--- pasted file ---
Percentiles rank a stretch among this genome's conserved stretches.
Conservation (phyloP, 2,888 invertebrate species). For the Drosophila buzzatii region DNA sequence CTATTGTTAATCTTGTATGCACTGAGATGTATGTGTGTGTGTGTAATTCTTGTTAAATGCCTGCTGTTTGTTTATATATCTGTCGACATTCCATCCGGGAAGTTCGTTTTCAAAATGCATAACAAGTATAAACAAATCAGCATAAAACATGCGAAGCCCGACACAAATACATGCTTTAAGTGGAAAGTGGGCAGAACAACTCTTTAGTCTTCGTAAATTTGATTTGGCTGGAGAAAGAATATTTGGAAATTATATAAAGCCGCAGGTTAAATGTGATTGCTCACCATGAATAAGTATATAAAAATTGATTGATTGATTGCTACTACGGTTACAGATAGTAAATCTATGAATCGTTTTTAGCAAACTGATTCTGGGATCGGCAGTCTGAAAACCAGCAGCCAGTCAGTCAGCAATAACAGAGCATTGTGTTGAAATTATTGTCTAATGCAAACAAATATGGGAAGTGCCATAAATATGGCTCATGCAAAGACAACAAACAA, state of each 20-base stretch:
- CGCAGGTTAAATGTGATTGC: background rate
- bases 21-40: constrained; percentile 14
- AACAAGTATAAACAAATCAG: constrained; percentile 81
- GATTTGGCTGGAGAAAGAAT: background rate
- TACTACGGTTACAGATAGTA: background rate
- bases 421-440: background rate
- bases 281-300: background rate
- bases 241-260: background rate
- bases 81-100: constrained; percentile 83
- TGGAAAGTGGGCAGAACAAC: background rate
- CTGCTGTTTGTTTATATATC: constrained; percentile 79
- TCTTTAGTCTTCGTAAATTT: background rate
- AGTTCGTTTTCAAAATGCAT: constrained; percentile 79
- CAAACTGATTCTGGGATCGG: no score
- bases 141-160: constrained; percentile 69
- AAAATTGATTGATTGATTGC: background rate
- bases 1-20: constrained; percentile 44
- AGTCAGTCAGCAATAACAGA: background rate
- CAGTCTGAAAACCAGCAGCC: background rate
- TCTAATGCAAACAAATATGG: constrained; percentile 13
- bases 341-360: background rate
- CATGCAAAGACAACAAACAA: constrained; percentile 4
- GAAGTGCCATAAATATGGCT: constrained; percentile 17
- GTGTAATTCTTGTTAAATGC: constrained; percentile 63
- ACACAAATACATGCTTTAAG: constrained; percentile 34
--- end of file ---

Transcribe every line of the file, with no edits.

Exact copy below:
Percentiles rank a stretch among this genome's conserved stretches.
Conservation (phyloP, 2,888 invertebrate species). For the Drosophila buzzatii region DNA sequence CTATTGTTAATCTTGTATGCACTGAGATGTATGTGTGTGTGTGTAATTCTTGTTAAATGCCTGCTGTTTGTTTATATATCTGTCGACATTCCATCCGGGAAGTTCGTTTTCAAAATGCATAACAAGTATAAACAAATCAGCATAAAACATGCGAAGCCCGACACAAATACATGCTTTAAGTGGAAAGTGGGCAGAACAACTCTTTAGTCTTCGTAAATTTGATTTGGCTGGAGAAAGAATATTTGGAAATTATATAAAGCCGCAGGTTAAATGTGATTGCTCACCATGAATAAGTATATAAAAATTGATTGATTGATTGCTACTACGGTTACAGATAGTAAATCTATGAATCGTTTTTAGCAAACTGATTCTGGGATCGGCAGTCTGAAAACCAGCAGCCAGTCAGTCAGCAATAACAGAGCATTGTGTTGAAATTATTGTCTAATGCAAACAAATATGGGAAGTGCCATAAATATGGCTCATGCAAAGACAACAAACAA, state of each 20-base stretch:
- CGCAGGTTAAATGTGATTGC: background rate
- bases 21-40: constrained; percentile 14
- AACAAGTATAAACAAATCAG: constrained; percentile 81
- GATTTGGCTGGAGAAAGAAT: background rate
- TACTACGGTTACAGATAGTA: background rate
- bases 421-440: background rate
- bases 281-300: background rate
- bases 241-260: background rate
- bases 81-100: constrained; percentile 83
- TGGAAAGTGGGCAGAACAAC: background rate
- CTGCTGTTTGTTTATATATC: constrained; percentile 79
- TCTTTAGTCTTCGTAAATTT: background rate
- AGTTCGTTTTCAAAATGCAT: constrained; percentile 79
- CAAACTGATTCTGGGATCGG: no score
- bases 141-160: constrained; percentile 69
- AAAATTGATTGATTGATTGC: background rate
- bases 1-20: constrained; percentile 44
- AGTCAGTCAGCAATAACAGA: background rate
- CAGTCTGAAAACCAGCAGCC: background rate
- TCTAATGCAAACAAATATGG: constrained; percentile 13
- bases 341-360: background rate
- CATGCAAAGACAACAAACAA: constrained; percentile 4
- GAAGTGCCATAAATATGGCT: constrained; percentile 17
- GTGTAATTCTTGTTAAATGC: constrained; percentile 63
- ACACAAATACATGCTTTAAG: constrained; percentile 34